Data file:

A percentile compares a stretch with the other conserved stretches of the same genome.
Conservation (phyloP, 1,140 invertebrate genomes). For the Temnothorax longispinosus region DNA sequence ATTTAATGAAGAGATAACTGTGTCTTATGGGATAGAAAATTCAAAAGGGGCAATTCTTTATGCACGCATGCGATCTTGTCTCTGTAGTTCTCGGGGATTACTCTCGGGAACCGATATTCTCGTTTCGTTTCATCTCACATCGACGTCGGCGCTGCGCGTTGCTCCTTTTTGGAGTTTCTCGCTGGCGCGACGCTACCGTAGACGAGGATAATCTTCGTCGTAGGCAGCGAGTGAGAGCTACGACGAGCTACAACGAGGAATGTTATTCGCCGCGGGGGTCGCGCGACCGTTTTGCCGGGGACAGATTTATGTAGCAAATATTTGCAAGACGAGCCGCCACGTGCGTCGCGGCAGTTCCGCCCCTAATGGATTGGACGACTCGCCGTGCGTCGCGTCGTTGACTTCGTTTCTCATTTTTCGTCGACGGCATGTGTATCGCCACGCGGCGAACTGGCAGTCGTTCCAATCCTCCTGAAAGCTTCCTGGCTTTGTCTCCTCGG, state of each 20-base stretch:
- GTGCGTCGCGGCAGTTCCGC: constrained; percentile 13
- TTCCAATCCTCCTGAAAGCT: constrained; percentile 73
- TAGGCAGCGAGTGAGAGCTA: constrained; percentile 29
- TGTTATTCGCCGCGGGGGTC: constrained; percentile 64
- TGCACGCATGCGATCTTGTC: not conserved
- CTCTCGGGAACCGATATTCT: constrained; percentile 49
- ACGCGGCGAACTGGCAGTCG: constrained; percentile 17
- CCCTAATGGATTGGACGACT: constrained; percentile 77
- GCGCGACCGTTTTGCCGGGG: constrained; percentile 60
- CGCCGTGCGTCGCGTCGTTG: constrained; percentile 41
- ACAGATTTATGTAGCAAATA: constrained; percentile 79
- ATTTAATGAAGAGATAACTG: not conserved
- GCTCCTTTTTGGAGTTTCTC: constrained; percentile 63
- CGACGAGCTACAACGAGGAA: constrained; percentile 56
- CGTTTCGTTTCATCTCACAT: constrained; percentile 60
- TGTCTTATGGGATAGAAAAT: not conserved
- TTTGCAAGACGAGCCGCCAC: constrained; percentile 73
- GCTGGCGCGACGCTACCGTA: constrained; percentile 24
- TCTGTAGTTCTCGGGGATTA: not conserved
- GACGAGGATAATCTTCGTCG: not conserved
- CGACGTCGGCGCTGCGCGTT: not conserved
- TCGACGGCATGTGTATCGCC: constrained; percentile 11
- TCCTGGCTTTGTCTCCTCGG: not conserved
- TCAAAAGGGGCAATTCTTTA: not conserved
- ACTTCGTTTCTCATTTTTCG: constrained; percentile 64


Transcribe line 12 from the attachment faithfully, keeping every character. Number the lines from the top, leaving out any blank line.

- CGCCGTGCGTCGCGTCGTTG: constrained; percentile 41